Microsoft have announced the demise of Encarta which will be effective from 31st October 2009. The company has said this on a FAQ page they have set up explaining the decision;
“Encarta has been a popular product around the world for many years. However, the category of traditional encyclopedias and reference material has changed. People today seek and consume information in considerably different ways than in years past.”
Yes they do.
I only have to look at the bibliographies produced by students at my school to see that Wikipedia has taken over as the encyclopedia reference source our students go to first. With 2.7 million entries vs 42,000 in Encarta it’s not hard to see why. We try and impress upon our students the need to cross check information but we certainly don’t dissuade them from using it.
I saw the power of Wikipedia unfold when the American airbus crash landed in the Hudson River. As the incident unfolded the Wikipedia page started taking shape. At that point in time, this method of participatory media was the best source of information about what was happening.
We have recently made the decision at my school to unsubscribe from Encyclopedia Brittanica. We are retaining our subscription to World Book, but despite our best efforts, find it difficult to get our students to use it as their first port of call. Subscription databases are expensive and from an economic standpoint you have to look at usage vs cost. I’m waiting for the day when these subscription database services wake up and realise that they would be better served offering their services for free. They could move to accepting advertising on their sites to generate income to sustain their costs.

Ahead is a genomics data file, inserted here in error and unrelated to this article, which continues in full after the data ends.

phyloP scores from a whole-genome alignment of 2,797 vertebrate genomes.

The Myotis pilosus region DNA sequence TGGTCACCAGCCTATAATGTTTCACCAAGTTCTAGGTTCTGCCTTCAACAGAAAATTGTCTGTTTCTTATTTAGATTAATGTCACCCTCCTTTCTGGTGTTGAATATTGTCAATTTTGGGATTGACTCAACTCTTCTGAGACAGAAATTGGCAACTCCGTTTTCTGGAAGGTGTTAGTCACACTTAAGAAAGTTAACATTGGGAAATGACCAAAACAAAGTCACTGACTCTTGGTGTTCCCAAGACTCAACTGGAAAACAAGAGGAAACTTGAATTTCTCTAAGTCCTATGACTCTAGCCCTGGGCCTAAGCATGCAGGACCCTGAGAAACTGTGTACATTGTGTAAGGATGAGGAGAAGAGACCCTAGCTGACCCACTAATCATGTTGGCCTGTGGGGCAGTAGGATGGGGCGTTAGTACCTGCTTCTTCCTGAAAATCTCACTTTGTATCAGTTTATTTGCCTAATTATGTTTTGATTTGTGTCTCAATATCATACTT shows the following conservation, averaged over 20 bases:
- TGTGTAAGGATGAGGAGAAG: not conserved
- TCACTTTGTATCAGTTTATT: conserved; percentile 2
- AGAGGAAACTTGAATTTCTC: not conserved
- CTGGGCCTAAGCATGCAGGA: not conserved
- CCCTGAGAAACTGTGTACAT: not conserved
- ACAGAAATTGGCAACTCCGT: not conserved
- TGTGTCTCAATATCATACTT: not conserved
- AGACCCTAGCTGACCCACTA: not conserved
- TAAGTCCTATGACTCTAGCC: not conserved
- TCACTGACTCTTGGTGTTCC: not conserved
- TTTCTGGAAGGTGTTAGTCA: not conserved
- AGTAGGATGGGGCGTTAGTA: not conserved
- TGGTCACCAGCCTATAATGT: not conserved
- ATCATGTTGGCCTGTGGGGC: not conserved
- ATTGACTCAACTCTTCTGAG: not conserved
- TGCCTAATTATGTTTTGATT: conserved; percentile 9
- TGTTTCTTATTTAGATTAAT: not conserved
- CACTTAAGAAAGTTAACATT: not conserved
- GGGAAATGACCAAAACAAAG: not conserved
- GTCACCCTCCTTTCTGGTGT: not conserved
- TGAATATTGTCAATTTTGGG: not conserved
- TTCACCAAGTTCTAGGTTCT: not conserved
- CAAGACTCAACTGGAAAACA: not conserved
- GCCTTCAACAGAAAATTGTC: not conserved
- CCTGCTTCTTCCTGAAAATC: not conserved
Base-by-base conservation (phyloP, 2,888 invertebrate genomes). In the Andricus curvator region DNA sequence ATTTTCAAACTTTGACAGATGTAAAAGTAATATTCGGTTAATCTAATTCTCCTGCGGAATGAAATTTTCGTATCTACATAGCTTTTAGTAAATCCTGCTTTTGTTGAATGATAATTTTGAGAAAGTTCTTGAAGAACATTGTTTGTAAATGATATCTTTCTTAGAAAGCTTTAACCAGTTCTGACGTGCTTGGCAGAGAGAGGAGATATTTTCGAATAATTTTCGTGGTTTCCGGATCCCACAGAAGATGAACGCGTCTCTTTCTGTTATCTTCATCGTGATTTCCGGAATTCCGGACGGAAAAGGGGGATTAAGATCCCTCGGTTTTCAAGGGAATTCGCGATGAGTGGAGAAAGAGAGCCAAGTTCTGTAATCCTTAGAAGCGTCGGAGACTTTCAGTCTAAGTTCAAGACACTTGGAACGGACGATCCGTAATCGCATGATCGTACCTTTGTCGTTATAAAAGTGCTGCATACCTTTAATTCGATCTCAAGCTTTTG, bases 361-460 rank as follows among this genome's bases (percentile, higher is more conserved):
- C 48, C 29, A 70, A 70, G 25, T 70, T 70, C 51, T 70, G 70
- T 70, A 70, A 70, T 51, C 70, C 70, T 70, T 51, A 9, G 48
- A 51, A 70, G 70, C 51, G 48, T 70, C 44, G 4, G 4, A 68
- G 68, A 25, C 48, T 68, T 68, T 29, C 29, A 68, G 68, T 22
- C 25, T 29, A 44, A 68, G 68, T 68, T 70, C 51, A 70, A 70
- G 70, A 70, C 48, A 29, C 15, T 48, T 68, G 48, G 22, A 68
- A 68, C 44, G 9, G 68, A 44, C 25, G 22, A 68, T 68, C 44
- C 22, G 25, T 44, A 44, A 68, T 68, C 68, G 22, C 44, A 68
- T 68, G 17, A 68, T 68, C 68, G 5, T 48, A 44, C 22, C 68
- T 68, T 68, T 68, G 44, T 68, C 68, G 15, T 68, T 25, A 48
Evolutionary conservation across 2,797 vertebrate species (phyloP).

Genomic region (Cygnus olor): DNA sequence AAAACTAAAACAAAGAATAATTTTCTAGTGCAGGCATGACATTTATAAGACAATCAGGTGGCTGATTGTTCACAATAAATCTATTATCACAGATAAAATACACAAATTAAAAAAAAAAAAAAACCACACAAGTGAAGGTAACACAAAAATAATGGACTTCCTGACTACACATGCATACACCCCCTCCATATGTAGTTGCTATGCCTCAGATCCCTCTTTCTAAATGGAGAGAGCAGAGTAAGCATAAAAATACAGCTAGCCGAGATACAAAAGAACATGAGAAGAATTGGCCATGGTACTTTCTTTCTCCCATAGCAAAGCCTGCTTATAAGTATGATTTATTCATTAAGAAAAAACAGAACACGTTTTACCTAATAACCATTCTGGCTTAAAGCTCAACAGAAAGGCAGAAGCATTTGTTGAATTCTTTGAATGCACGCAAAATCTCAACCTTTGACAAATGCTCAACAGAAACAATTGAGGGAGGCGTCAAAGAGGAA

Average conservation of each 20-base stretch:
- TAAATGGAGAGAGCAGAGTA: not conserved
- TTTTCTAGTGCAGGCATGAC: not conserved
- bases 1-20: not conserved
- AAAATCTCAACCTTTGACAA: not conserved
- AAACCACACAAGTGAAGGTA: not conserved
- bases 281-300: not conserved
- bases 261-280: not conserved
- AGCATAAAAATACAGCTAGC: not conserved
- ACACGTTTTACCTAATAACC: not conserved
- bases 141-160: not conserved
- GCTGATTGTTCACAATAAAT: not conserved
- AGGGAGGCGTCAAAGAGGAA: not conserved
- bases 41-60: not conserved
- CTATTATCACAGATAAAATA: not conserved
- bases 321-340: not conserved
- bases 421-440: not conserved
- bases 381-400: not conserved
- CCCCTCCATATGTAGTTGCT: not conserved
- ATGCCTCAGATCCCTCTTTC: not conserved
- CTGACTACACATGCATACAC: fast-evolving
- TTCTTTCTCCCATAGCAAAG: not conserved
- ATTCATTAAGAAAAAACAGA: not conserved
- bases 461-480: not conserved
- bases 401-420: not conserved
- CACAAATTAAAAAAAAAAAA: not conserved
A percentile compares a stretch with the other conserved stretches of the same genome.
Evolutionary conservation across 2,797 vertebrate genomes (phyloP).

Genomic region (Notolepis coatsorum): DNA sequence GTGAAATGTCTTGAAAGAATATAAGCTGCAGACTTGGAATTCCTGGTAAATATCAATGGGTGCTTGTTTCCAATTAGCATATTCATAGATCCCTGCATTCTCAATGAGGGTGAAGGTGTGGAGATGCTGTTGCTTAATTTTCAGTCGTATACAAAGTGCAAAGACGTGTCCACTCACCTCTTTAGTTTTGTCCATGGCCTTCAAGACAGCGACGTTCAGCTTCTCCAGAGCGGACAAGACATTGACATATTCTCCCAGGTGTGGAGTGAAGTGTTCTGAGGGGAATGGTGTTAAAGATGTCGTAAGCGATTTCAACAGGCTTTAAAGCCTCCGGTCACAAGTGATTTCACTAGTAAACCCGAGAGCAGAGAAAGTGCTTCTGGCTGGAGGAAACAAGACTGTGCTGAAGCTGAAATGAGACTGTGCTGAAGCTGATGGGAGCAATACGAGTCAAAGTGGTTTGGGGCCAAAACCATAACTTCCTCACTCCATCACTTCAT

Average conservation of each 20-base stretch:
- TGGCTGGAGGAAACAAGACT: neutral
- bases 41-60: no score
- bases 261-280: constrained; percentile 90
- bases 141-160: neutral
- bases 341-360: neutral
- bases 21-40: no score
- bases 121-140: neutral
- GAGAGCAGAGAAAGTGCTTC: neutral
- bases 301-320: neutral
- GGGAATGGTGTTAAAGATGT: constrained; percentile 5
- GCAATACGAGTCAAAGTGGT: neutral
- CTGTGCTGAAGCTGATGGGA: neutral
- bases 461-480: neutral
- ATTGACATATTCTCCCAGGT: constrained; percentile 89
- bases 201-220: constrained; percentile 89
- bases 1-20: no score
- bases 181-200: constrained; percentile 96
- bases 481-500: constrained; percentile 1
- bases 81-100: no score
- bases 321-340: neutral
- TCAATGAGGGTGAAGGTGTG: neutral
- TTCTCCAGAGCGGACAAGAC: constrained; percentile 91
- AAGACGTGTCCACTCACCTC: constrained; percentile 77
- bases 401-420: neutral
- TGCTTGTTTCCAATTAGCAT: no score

Thanks to Phil Bradley and Stephen Abrams for alerting me to this in their posts.
One Reply to “Death to Encarta – Wikipedia 2.7m vs Encarta 42,000”
I also have noticed the student swing to non-traditional encyclopedias. I have had discussions with students about wikipedia. Some tell me that they have been told it shouldn’t be used but the discussion comes back to always checking the information woth other sources. They all seem to “totally get” the issues with wikipedia and the cross checking (which should always have been done anyway) seems to be happening more because they understand more about how the information is compiled. I agree that Briannica is not a choice most kids make and World Book is being used less. I think it is more that it just isn’t in their conscious. They like the help it gives, for instance, with siting an article, although Wikipedia in simple English also does this.
I also agree about the power of collaboration when a major event happens. Everyone adding their small piece of news made for a very intantaneous and powerful tool.